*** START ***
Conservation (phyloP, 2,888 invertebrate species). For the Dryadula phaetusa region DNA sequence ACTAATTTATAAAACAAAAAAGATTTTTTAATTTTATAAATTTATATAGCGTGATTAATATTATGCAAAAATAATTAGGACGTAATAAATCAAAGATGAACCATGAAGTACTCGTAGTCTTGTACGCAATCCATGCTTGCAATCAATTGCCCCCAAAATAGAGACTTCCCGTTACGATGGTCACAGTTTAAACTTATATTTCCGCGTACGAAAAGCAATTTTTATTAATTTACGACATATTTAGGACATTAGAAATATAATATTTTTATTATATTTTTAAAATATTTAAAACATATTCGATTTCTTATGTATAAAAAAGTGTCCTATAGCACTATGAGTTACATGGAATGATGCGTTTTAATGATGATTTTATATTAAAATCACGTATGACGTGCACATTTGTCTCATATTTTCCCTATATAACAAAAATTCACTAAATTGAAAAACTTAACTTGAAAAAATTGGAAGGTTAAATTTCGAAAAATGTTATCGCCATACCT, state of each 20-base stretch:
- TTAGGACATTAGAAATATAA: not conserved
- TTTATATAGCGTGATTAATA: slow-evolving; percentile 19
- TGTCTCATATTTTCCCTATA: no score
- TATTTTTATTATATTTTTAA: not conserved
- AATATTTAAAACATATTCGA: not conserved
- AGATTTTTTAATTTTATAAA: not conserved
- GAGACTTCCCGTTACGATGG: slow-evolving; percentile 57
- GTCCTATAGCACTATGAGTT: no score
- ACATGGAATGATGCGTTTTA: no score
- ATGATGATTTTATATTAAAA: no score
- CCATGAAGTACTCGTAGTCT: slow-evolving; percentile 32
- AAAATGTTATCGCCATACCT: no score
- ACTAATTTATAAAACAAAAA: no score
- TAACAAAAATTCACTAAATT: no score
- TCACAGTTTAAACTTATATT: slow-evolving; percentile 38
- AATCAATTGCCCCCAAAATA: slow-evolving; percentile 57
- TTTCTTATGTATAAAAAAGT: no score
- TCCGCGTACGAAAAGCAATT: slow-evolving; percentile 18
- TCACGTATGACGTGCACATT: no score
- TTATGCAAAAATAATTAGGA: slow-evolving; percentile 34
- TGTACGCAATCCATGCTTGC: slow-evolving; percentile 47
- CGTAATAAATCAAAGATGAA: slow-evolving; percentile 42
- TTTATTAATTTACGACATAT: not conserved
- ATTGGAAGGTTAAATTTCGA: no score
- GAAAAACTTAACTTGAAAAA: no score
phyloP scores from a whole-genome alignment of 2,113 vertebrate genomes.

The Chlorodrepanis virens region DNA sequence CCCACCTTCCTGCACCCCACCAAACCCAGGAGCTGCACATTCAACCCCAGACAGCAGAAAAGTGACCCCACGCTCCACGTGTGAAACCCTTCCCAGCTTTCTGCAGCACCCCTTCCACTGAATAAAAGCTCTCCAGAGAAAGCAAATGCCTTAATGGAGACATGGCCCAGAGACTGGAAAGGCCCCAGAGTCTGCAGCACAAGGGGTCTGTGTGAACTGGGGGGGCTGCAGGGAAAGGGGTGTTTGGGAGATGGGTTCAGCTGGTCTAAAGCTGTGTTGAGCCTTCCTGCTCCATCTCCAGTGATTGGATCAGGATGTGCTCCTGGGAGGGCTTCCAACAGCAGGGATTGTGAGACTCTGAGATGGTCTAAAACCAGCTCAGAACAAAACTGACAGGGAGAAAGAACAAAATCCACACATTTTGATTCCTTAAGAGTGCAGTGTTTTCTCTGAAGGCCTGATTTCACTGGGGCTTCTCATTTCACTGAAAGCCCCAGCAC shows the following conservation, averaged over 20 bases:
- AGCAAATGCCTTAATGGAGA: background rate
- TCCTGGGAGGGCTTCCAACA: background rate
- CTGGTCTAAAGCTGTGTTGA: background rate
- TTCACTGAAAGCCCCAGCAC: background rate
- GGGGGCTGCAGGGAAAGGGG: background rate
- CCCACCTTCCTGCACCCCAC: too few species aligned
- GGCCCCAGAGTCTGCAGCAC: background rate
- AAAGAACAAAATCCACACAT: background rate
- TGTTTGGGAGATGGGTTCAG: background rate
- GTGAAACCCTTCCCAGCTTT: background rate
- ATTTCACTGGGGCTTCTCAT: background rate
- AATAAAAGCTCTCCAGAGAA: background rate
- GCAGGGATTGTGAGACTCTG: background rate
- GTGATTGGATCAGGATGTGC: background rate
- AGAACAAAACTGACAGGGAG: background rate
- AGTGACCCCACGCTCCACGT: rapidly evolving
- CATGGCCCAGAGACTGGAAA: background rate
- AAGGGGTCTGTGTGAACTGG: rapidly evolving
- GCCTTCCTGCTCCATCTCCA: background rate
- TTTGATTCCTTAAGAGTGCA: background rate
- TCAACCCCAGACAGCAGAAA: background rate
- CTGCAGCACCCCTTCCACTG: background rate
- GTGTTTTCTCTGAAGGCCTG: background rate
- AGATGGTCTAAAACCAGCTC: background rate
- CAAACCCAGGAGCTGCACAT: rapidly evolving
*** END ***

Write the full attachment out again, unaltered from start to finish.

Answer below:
Conservation (phyloP, 2,888 invertebrate species). For the Dryadula phaetusa region DNA sequence ACTAATTTATAAAACAAAAAAGATTTTTTAATTTTATAAATTTATATAGCGTGATTAATATTATGCAAAAATAATTAGGACGTAATAAATCAAAGATGAACCATGAAGTACTCGTAGTCTTGTACGCAATCCATGCTTGCAATCAATTGCCCCCAAAATAGAGACTTCCCGTTACGATGGTCACAGTTTAAACTTATATTTCCGCGTACGAAAAGCAATTTTTATTAATTTACGACATATTTAGGACATTAGAAATATAATATTTTTATTATATTTTTAAAATATTTAAAACATATTCGATTTCTTATGTATAAAAAAGTGTCCTATAGCACTATGAGTTACATGGAATGATGCGTTTTAATGATGATTTTATATTAAAATCACGTATGACGTGCACATTTGTCTCATATTTTCCCTATATAACAAAAATTCACTAAATTGAAAAACTTAACTTGAAAAAATTGGAAGGTTAAATTTCGAAAAATGTTATCGCCATACCT, state of each 20-base stretch:
- TTAGGACATTAGAAATATAA: not conserved
- TTTATATAGCGTGATTAATA: slow-evolving; percentile 19
- TGTCTCATATTTTCCCTATA: no score
- TATTTTTATTATATTTTTAA: not conserved
- AATATTTAAAACATATTCGA: not conserved
- AGATTTTTTAATTTTATAAA: not conserved
- GAGACTTCCCGTTACGATGG: slow-evolving; percentile 57
- GTCCTATAGCACTATGAGTT: no score
- ACATGGAATGATGCGTTTTA: no score
- ATGATGATTTTATATTAAAA: no score
- CCATGAAGTACTCGTAGTCT: slow-evolving; percentile 32
- AAAATGTTATCGCCATACCT: no score
- ACTAATTTATAAAACAAAAA: no score
- TAACAAAAATTCACTAAATT: no score
- TCACAGTTTAAACTTATATT: slow-evolving; percentile 38
- AATCAATTGCCCCCAAAATA: slow-evolving; percentile 57
- TTTCTTATGTATAAAAAAGT: no score
- TCCGCGTACGAAAAGCAATT: slow-evolving; percentile 18
- TCACGTATGACGTGCACATT: no score
- TTATGCAAAAATAATTAGGA: slow-evolving; percentile 34
- TGTACGCAATCCATGCTTGC: slow-evolving; percentile 47
- CGTAATAAATCAAAGATGAA: slow-evolving; percentile 42
- TTTATTAATTTACGACATAT: not conserved
- ATTGGAAGGTTAAATTTCGA: no score
- GAAAAACTTAACTTGAAAAA: no score
phyloP scores from a whole-genome alignment of 2,113 vertebrate genomes.

The Chlorodrepanis virens region DNA sequence CCCACCTTCCTGCACCCCACCAAACCCAGGAGCTGCACATTCAACCCCAGACAGCAGAAAAGTGACCCCACGCTCCACGTGTGAAACCCTTCCCAGCTTTCTGCAGCACCCCTTCCACTGAATAAAAGCTCTCCAGAGAAAGCAAATGCCTTAATGGAGACATGGCCCAGAGACTGGAAAGGCCCCAGAGTCTGCAGCACAAGGGGTCTGTGTGAACTGGGGGGGCTGCAGGGAAAGGGGTGTTTGGGAGATGGGTTCAGCTGGTCTAAAGCTGTGTTGAGCCTTCCTGCTCCATCTCCAGTGATTGGATCAGGATGTGCTCCTGGGAGGGCTTCCAACAGCAGGGATTGTGAGACTCTGAGATGGTCTAAAACCAGCTCAGAACAAAACTGACAGGGAGAAAGAACAAAATCCACACATTTTGATTCCTTAAGAGTGCAGTGTTTTCTCTGAAGGCCTGATTTCACTGGGGCTTCTCATTTCACTGAAAGCCCCAGCAC shows the following conservation, averaged over 20 bases:
- AGCAAATGCCTTAATGGAGA: background rate
- TCCTGGGAGGGCTTCCAACA: background rate
- CTGGTCTAAAGCTGTGTTGA: background rate
- TTCACTGAAAGCCCCAGCAC: background rate
- GGGGGCTGCAGGGAAAGGGG: background rate
- CCCACCTTCCTGCACCCCAC: too few species aligned
- GGCCCCAGAGTCTGCAGCAC: background rate
- AAAGAACAAAATCCACACAT: background rate
- TGTTTGGGAGATGGGTTCAG: background rate
- GTGAAACCCTTCCCAGCTTT: background rate
- ATTTCACTGGGGCTTCTCAT: background rate
- AATAAAAGCTCTCCAGAGAA: background rate
- GCAGGGATTGTGAGACTCTG: background rate
- GTGATTGGATCAGGATGTGC: background rate
- AGAACAAAACTGACAGGGAG: background rate
- AGTGACCCCACGCTCCACGT: rapidly evolving
- CATGGCCCAGAGACTGGAAA: background rate
- AAGGGGTCTGTGTGAACTGG: rapidly evolving
- GCCTTCCTGCTCCATCTCCA: background rate
- TTTGATTCCTTAAGAGTGCA: background rate
- TCAACCCCAGACAGCAGAAA: background rate
- CTGCAGCACCCCTTCCACTG: background rate
- GTGTTTTCTCTGAAGGCCTG: background rate
- AGATGGTCTAAAACCAGCTC: background rate
- CAAACCCAGGAGCTGCACAT: rapidly evolving